Renting vs Buying. Which is better?
The question of renting vs. buying continues to stay on many people’s minds, well beyond that initial time of moving out of your parents’ house. Do you rent, or do you buy? Which is truly the better option? This answer varies for everyone. Often, your decision is all dependent on your lifestyle, desired living location, financial means, and plans for the future.
Consider The Pros and Cons of Renting vs. Buying
There are a few major pros and cons of each that you should consider.
Some pros of buying a house include:
- Ownership – You own the home and can do with it what you wish. Paint colors, wall hangings, and even curtains are yours to decide, while renters do not have that luxury.
- Home Value – Your home may increase in value, particularly if you make ideal changes for the current market trends.
- Stability – Renters are more likely to move than those who own their home. You have better long-term stability.
While some cons of buying include:
- More Responsibility – You have to handle your own repairs and maintenance.
- Property Taxes and Fees – You have to pay property taxes and other regular fees.
- Utilities – You have to pay all utilities yourself. Many renters have at least one utility covered by their landlord. Many apartment dwellers do not pay for trash, for example.
The pros of renting are:
- Limited Responsibility – You do not have to handle your own repairs. The landlord sends someone to handle it.
- Ability to Quickly Relocate – You can finish your lease and relocate anywhere you desire. You can even break your lease and pay the difference so that you can move quickly if necessary.
- No Additional Fees – You don’t have to pay additional fees, like an unexpected cost if your dishwasher stops working, or property taxes by a certain time. The landlord handles them, not you.
Some cons of renting are:
- Less Privacy – You often share hallways or common rooms with others. You may have the landlord coming in at inconvenient times.
- No Ownership – You are paying to rent the space owned by another person. You do not own anything and do not benefit from improvements.
- Annual Rent Hikes – You may have the same price to pay for an entire year, but that price often gets hiked by the time your lease is up. You may have to pay a higher amount each year to continue to live there.
In Renting vs. Buying, Think About Overall Pricing and Closing Costs
Buying a home is much more expensive than renting in the beginning. Most landlords want you to pay the first month’s rent and a matching security deposit to move in, and that is all you will have to fork over by the time you get your keys.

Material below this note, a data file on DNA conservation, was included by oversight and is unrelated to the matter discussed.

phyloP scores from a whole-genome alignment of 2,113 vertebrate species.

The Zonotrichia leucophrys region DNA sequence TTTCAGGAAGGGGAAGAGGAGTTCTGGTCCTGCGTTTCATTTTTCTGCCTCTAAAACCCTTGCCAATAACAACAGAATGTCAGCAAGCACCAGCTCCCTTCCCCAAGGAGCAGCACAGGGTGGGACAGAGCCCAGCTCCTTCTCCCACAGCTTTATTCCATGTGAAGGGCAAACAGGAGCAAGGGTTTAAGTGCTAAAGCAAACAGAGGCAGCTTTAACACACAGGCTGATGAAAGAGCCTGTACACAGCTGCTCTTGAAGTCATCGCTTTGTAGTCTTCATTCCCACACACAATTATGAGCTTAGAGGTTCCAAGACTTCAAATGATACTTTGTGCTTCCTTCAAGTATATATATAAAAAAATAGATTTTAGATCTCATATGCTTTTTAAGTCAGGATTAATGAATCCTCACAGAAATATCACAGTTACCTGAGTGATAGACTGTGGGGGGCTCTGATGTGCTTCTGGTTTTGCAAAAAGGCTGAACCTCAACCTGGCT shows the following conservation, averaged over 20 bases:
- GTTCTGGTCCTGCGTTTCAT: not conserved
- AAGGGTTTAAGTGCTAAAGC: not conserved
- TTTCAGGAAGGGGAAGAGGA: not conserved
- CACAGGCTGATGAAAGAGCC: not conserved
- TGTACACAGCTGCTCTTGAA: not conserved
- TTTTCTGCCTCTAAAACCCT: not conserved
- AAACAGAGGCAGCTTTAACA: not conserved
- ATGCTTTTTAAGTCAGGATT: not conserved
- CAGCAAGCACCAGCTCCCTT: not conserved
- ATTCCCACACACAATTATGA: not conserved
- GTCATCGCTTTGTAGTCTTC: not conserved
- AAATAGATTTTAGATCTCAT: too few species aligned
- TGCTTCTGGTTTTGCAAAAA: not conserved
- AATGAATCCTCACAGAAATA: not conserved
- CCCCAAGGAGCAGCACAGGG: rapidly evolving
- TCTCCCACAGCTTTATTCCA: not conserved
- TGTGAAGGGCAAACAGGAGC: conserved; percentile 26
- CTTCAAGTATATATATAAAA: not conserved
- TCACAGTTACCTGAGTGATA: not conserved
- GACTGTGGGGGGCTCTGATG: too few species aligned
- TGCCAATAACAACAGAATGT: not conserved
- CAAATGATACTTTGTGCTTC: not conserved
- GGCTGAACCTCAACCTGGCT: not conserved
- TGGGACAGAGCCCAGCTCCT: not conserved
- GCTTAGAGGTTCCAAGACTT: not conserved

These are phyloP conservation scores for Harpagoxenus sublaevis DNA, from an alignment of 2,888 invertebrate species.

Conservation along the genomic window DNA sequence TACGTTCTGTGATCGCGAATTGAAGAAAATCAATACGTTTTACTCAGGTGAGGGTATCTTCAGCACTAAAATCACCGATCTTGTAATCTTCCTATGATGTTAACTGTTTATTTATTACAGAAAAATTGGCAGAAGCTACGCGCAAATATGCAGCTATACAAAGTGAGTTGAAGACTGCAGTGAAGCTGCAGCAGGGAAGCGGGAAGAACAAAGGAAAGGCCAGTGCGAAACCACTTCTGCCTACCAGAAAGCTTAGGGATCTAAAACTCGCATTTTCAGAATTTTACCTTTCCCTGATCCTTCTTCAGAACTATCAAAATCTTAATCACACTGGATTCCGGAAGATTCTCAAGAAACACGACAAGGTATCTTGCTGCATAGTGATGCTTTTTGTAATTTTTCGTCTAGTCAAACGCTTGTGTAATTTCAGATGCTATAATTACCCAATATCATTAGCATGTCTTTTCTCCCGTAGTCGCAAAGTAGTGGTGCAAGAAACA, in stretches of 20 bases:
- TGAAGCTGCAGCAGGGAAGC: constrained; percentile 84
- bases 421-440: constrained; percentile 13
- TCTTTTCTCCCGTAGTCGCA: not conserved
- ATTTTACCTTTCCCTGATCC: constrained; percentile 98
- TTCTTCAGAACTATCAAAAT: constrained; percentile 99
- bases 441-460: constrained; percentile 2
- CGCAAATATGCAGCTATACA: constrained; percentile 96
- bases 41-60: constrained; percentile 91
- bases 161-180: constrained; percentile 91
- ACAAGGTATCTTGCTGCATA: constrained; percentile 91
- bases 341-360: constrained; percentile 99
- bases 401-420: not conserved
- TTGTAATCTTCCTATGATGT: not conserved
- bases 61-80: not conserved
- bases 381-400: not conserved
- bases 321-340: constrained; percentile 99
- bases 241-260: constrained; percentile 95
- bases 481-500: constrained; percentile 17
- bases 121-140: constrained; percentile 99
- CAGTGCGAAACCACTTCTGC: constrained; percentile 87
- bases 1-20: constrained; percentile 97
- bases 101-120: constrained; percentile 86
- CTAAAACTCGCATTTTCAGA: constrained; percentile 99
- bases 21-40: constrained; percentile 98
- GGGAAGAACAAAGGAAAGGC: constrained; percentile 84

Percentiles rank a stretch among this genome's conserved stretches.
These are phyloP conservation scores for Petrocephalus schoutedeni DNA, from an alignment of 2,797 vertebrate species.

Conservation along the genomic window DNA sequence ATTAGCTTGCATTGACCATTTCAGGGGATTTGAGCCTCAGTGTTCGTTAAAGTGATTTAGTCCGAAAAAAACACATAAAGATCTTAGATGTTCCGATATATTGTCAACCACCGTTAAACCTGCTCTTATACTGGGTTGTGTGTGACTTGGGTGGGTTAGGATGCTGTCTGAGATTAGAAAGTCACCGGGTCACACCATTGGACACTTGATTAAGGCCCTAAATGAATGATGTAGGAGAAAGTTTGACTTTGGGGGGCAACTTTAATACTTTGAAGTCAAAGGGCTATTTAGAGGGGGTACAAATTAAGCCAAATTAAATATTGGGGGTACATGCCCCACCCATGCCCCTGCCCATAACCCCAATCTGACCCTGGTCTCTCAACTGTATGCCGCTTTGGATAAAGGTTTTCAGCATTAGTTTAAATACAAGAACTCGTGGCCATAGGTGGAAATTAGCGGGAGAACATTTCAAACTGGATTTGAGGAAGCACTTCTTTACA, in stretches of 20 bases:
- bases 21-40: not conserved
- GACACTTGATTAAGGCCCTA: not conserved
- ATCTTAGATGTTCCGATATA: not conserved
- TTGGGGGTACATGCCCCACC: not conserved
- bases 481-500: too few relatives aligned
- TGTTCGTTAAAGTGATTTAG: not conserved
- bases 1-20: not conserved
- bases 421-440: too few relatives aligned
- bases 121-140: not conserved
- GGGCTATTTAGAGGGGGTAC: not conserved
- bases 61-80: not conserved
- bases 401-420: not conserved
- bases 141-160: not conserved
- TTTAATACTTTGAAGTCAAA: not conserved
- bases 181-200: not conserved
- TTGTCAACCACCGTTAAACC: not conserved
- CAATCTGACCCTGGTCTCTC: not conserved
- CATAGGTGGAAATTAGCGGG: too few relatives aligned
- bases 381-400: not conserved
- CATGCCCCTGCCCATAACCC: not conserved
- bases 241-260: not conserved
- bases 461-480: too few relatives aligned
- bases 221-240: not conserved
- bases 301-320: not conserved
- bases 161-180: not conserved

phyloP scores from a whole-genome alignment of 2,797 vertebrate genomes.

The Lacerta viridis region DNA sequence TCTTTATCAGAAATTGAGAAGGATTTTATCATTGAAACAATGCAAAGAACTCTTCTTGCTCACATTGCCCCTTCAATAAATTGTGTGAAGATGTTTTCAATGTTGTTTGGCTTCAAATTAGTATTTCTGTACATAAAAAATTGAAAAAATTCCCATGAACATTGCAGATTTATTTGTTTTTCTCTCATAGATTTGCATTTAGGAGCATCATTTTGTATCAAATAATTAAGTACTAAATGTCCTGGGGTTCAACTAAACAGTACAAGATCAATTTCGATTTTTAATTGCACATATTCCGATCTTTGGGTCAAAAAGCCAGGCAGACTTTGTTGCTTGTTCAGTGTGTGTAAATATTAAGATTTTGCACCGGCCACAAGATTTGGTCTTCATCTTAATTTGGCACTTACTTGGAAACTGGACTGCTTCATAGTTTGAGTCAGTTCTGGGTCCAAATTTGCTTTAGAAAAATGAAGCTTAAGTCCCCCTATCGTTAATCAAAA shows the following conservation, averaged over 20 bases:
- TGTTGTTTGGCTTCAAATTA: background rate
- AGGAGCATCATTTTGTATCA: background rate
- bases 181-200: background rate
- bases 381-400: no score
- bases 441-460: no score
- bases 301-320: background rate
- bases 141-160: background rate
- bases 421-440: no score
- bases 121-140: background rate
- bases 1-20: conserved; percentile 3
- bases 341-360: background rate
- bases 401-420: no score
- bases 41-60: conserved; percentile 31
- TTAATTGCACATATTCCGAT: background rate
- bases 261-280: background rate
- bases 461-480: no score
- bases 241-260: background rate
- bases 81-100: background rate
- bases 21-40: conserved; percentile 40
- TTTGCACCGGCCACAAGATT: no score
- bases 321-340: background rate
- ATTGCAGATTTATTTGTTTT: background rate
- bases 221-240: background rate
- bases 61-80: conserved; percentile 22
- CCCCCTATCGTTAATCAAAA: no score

On the other hand, buying a home has many more expenses. You not only have to pay a down payment toward your mortgage, but you also have to handle some appraisal fees and other charges before you receive the keys. You may also have some additional closing costs in the final push to have the home become yours.
Interest rates are another cost to consider. As a renter, you don’t have about interest. As a homeowner, a high interest rate on your mortgage could mean a much heftier payment than you initially hoped for. You need to check in with different lenders and find an interest rate you’re willing and able to pay.
Does Inventory Make a Difference?
Inventory makes a major difference in your decision. If homes are empty in your area and you can buy a place for relatively cheap, you may be more likely to purchase. If rental units are vacant and you can get in quickly, this may be the better option. The number of houses on the market or rentals available at the current time will help dictate your decision. For example, if you are currently looking to buy in one of the hottest markets, it may take you much longer than usual to find a place since people are clamoring over them.
What About Insurance?
You pay a much lower renter’s insurance price than you pay for homeowner’s insurance. If you don’t want to take on such a high monthly expense, simply renting a home or apartment and handing over a few dollars each month might be better. The average cost of annual homeowner’s insurance is $1,383, which equates to more than $115 per month.
Your Moving Timeline for Renting vs. Buying
The timeline you need to move also plays a significant part in your decision of renting vs. buying. If you need to get out asap, then finding a rental may be best for the time being. If an apartment complex has vacancies, the entire process can be quite quick, from applying to moving. On the other hand, buying a home is a much longer process. It takes several months, at the very least, from pre-approval to actually closing on your home and getting the keys. In a tough market, it could take even longer.
You can only answer the question of renting vs. buying. You need to select the choice that makes the most sense for you at the current time. You can always reevaluate down the line. If you require additional guidance or have decided to buy already, contact Offercity to discuss your options.